Yes, although wireframes
are essential before building a website or a software, but they are now obsolete. I´ll tell you why in a second but first, we should do a bit of IT history.
Wireframes: a short history
At the beginning of (IT) times, if somebody wanted to build a website or an app (and this goes for any products made by men), putting things on paper was (and in many case still is) the first thing professionals did to think and define their project. But soon, clients asked for more than mere sketches and mockups. IT consultants thus started using Powerpoint to show the overall software design or the pages of a website. Clickable wireframes, meaning a short interactive version of an app, was obviously the next step (this is why so many wireframes have this sketchy design).
…Long live wireframes
However, in the era of the web 2.0, dynamic websites or RIA, static wireframes just don´t make it anymore. Conditional navigation, rich interaction, database, changing content… IT products are increasingly complex and small “low-fidelity” wireframes doesn´t cover the vast majority of the final app or website.
Wireframes are dead, long live wireframes! So what’s next then? They´re called high-fidelity prototypes: “high-fidelity” because they have the same look and feel as the final product, “prototypes” because they are fully functional versions of the final product.
Now, you could argue: why bother with a hi-fi prototype if it´s the same as the final output? Well, although a prototype is, for end users, virtually identical to the final product, it is not exactly like it as most prototype are only HTML version. The final out and thus not made with the same technologies that will be implemented later. But again you could say: what´s the point in preparing something identical to the end product? Well, a hi-fi prototype is useful for several reasons:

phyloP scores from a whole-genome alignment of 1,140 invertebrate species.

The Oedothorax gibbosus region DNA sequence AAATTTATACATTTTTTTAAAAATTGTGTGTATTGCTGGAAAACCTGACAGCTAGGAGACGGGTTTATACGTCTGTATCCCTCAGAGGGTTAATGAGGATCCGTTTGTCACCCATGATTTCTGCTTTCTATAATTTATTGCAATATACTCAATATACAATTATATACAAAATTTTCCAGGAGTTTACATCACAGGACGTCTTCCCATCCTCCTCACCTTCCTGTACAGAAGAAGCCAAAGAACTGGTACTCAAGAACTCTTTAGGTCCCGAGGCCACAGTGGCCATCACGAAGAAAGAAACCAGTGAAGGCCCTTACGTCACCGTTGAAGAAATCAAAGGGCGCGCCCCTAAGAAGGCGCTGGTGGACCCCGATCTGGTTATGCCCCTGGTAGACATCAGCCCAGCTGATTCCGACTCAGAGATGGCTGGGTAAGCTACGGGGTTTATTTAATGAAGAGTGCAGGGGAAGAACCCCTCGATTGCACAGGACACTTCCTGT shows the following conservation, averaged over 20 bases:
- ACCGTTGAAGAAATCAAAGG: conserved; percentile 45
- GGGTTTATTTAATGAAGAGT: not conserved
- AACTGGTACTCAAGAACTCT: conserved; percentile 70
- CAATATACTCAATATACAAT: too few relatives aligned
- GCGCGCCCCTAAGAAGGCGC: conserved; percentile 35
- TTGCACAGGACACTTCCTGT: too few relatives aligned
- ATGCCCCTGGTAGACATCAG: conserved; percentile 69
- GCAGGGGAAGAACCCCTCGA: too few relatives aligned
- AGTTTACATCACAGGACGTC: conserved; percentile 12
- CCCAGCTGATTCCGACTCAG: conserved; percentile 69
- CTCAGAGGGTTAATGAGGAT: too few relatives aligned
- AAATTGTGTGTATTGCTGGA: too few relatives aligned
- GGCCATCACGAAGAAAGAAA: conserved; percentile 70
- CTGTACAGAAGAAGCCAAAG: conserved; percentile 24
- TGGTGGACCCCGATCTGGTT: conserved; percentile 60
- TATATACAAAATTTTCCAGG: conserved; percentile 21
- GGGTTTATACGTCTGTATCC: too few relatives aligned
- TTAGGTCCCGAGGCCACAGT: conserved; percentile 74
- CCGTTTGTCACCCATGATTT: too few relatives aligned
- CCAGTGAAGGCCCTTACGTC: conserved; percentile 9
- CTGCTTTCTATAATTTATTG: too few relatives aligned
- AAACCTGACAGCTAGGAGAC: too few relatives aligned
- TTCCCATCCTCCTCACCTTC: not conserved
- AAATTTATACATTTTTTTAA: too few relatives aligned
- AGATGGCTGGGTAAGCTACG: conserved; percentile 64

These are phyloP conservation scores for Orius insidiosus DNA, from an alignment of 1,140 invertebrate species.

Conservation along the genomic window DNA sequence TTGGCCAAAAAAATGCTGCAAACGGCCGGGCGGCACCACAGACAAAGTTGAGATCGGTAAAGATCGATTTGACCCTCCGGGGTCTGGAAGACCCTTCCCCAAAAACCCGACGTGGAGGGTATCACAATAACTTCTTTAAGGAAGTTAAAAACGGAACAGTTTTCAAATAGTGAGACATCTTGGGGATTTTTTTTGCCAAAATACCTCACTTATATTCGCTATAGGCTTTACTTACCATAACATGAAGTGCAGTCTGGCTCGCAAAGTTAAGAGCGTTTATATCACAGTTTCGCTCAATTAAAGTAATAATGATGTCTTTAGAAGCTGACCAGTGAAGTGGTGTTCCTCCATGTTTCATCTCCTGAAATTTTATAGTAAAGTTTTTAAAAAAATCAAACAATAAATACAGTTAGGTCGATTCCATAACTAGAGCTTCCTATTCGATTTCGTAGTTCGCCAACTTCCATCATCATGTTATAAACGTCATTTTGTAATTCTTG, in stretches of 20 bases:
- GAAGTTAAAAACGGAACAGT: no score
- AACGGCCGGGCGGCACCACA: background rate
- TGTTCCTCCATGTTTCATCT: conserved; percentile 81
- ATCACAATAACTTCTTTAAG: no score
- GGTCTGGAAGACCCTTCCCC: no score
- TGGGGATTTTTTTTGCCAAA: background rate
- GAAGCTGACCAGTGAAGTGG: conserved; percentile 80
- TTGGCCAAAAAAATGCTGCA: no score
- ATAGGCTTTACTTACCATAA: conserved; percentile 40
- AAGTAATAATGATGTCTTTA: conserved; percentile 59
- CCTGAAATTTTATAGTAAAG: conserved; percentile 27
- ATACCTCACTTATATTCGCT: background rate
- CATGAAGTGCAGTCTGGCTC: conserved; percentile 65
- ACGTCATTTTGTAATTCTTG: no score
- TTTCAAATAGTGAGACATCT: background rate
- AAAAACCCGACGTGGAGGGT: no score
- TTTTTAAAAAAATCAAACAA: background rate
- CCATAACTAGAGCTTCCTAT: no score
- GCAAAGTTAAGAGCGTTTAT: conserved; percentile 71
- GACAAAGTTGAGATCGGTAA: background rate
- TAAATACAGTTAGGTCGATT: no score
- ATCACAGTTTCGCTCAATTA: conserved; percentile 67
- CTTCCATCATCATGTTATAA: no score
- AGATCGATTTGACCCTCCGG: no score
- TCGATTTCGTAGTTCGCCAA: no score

- communicate effectively with your clients (often non IT literate)
- concretely define specifications
- carry out user tests
- visualize apps and see its limitations
- follow up & visualising changes through all processes
- gauge technical feasibility
- or simply sell an idea
How to prototype
Well, once you´re done with paper mockups, you can start to build an HTML prototype. However, this is a tedious, time-consuming job (you need to code) and this will not be useful if you´re building an interactive application or a dynamic website. The best way to do this is using a high-fidelity wireframing tool (i.e. Justinmind Prototyper
). This kind of tool lets you create fully functional dynamic and interactive prototypes without any coding. Using a prototyper will let you design, add rich interactions (Jquery-like), integrate real datas, create conditional navigation, build diagrams (i.e. navigation flows), generate specification documents and even carry out remote user tests.
Basically, it does it all for you, mockups, wireframes and high-fidelity prototyping. From conception to design, simulation and testing, it does it all so that you will be well prepared for the hard bit… development!